1. The use of tree stands must adhere to the regulations listed in South Dakota Game, Fish & Parks Department Code (section 41:03:01:19).
2. You may hunt with firearms and legally pursue game under state law within the northern portion of Fort Meade Recreation Area. However, discharge of firearms for other than hunting and the pursuit of game under state law within the northern portion of the Fort Meade Recreation Area is prohibited. The northern portion of the Fort Meade Recreation Area is defined as the northern-most quarter of the area which lies north of the ridgeline near Sly Hill. The area includes the portions of Township 6 North, Range 5 East, Sections 25, 26, 27, 34, 35 & 36, and Township 6 North, Range 5 East, Sections 2, 3, and 10 that are east of Old Highway 79. Actual boundaries are well marked with signs.
3. All firearms use is prohibited within the remaining portion of the Fort Meade Recreation Area. This includes the small area west of Old Highway 79, as well as the southern three-quarters of the Recreation Area. This includes target shooting as well as the legal pursuit of game with firearms during hunting seasons established by the state. The only exception is the use of muzzleloaders within the authorized range in the northwest quarter of Township 5 North, Range 5 East, Section 11.
4. The use or possession afield of metal detectors within the Fort Meade Recreation Area is prohibited.
5. Uncased firearms and bows are prohibited year round in established campgrounds.
6. Gasoline motors are prohibited on Fort Meade Reservoir.
7. Snowmobiles are prohibited within the Fort Meade Recreation Area.
On all public lands, under section 303(a) of the Federal Land Policy and Management Act of 1976, 43 U.S.C. 1733(a), 43 CFR 8360.0-7 and 43 CFR 9212.4, any person who violates any of these supplementary rules, closures or restrictions on public lands within the boundaries established in the rules may be tried before a United States Magistrate and fined no more than $1,000 or imprisoned for no more than 12 months, or both. Such violations may also be subject to the enhanced fines provided for by 18 U.S.C. 3571.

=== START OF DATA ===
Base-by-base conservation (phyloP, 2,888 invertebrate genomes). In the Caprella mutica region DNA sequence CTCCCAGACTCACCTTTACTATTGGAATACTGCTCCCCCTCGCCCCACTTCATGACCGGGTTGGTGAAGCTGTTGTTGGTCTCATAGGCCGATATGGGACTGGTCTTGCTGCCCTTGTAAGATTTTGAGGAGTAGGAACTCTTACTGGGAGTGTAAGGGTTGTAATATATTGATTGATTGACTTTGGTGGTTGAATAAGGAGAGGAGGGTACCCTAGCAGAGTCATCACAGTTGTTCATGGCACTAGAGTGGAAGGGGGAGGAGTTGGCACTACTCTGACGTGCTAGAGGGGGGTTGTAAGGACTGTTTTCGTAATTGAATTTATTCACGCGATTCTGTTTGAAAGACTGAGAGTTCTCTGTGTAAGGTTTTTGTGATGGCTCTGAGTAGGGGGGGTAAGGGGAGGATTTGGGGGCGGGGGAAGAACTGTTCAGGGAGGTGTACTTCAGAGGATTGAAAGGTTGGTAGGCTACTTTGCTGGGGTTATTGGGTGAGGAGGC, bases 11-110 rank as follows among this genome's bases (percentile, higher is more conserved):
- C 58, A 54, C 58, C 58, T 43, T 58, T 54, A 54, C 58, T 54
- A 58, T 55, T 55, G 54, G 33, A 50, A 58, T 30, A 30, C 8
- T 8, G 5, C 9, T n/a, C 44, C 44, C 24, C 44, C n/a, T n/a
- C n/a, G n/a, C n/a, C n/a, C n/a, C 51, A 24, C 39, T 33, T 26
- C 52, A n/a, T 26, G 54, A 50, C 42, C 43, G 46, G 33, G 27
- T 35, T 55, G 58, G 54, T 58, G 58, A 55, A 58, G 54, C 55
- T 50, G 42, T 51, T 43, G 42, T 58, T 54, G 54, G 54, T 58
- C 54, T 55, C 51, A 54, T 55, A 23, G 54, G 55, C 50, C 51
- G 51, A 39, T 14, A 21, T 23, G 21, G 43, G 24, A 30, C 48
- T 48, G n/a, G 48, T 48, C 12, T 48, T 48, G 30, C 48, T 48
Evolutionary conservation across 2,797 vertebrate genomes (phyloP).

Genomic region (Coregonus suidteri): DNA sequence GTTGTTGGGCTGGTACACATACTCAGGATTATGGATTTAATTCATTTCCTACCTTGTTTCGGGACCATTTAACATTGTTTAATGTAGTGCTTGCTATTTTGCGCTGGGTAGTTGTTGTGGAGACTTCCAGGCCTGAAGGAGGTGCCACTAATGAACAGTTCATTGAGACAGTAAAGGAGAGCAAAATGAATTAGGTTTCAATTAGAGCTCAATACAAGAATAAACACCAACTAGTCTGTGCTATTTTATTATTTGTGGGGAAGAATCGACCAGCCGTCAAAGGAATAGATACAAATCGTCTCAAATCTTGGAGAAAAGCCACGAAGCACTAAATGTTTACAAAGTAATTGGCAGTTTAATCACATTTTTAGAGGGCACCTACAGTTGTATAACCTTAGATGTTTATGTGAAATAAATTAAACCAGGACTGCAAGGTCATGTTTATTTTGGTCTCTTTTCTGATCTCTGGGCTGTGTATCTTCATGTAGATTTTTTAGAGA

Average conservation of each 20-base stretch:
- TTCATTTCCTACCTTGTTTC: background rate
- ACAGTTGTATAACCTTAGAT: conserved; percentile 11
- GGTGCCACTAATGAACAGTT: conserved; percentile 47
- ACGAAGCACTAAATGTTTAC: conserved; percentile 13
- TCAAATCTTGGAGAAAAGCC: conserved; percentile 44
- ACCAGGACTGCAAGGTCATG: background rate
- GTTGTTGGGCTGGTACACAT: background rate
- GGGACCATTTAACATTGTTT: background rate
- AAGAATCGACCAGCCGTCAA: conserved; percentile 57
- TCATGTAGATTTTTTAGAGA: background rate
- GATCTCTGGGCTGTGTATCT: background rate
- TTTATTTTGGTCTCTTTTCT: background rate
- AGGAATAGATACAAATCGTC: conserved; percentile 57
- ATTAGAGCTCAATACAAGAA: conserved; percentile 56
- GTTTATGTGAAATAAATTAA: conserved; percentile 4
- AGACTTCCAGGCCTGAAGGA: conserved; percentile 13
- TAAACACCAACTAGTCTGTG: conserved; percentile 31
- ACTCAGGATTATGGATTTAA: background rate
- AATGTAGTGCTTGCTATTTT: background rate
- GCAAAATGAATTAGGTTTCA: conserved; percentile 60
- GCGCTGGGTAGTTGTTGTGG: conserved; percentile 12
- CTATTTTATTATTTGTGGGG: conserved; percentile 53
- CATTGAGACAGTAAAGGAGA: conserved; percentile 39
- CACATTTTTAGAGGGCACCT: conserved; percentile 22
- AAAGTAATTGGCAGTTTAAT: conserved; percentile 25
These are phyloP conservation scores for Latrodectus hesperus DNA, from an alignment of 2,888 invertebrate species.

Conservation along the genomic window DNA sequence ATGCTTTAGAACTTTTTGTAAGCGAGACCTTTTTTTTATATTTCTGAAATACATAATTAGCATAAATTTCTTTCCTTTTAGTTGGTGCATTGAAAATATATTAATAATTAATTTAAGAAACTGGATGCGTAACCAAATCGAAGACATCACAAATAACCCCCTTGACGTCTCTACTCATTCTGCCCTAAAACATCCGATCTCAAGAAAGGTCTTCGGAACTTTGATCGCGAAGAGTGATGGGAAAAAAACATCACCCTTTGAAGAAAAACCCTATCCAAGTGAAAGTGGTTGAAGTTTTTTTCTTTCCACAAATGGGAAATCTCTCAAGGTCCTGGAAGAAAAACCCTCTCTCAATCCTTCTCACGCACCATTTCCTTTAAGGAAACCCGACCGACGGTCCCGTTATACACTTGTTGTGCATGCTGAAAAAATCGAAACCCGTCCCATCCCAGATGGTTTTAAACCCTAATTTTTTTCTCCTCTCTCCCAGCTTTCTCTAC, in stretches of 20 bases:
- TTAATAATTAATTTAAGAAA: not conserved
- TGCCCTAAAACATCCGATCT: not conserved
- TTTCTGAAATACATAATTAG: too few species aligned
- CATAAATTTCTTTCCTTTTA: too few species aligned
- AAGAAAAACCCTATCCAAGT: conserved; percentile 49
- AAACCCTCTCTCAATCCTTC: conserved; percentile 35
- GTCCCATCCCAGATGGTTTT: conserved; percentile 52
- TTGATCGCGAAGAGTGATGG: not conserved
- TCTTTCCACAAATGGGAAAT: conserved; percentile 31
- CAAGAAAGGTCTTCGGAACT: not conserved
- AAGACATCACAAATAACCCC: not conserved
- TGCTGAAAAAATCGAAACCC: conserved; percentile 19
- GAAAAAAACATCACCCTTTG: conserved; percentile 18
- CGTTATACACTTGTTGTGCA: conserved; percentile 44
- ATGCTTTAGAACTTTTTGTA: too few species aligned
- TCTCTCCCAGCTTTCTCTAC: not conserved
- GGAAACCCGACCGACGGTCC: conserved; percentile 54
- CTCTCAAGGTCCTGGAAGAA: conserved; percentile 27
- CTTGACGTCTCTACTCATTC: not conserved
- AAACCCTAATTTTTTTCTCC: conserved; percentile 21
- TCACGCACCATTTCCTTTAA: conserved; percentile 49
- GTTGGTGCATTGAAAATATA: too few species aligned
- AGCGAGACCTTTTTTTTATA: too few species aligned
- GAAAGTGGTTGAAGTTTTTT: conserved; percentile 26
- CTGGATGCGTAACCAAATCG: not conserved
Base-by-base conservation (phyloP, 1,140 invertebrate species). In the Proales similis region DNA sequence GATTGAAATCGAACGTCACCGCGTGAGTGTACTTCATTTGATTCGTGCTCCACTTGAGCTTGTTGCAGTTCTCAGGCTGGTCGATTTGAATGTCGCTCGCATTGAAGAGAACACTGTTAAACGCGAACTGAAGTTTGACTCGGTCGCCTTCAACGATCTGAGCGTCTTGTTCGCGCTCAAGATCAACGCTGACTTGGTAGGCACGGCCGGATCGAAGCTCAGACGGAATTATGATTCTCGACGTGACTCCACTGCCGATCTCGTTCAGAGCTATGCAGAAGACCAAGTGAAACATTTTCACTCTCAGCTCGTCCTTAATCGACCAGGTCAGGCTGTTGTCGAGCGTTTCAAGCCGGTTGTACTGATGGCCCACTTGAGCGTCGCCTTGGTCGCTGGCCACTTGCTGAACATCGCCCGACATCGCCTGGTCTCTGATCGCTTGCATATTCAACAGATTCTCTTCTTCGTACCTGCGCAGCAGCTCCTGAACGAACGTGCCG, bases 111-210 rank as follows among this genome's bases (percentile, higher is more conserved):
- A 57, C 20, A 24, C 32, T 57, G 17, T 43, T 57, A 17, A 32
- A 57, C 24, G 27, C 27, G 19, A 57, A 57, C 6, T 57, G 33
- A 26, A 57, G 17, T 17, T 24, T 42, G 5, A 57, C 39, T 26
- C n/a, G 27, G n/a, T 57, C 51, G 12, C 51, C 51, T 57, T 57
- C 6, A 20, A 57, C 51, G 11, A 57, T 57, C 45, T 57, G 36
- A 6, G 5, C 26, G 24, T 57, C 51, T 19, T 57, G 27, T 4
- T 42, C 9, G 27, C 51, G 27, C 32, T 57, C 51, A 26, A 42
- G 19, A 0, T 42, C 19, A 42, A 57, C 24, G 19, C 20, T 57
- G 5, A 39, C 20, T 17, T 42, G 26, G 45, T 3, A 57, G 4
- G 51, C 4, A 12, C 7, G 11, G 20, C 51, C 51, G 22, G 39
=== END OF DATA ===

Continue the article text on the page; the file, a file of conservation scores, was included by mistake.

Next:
On public lands within grazing districts (43 U.S.C. 315) and grazing leased lands (43 U.S.C. 315m), under the Taylor Grazing Act, 43 U.S.C. 315(a), any person who violates any of these supplementary rules on public lands within the boundaries established in the rules may be tried before a United States Magistrate and fined no more than $500.00. Such violations may also be subject to the enhanced fines provided for by 18 U.S.C. 3571.
On public lands fitting the criteria in the Sikes Act, 16 U.S.C. 670j(a)(2), any person who violates any of these supplementary rules on public lands within the boundaries established in the rules may be tried before a United States Magistrate and fined no more than $500.00 or imprisoned for no more than six months, or both. Such violations may also be subject to the enhanced fines provided for by 18 U.S.C. 3571.
On public lands designated under the National Trails System (16 U.S.C. 1241-1249) any person who violates any of these supplementary rules on public lands within the boundaries established in the rules may be tried before a United States Magistrate and fined no more than $500.00 or imprisoned for no more than six months, or both. Such violations may also be subject to the enhanced fines provided for by 18 U.S.C. 3571.Start Signature
Martin C. Ott,
Montana/Dakotas State Director, Bureau of Land Management.
[FR Doc. E6-12927 Filed 8-9-06; 8:45 am]
BILLING CODE 4310-33-P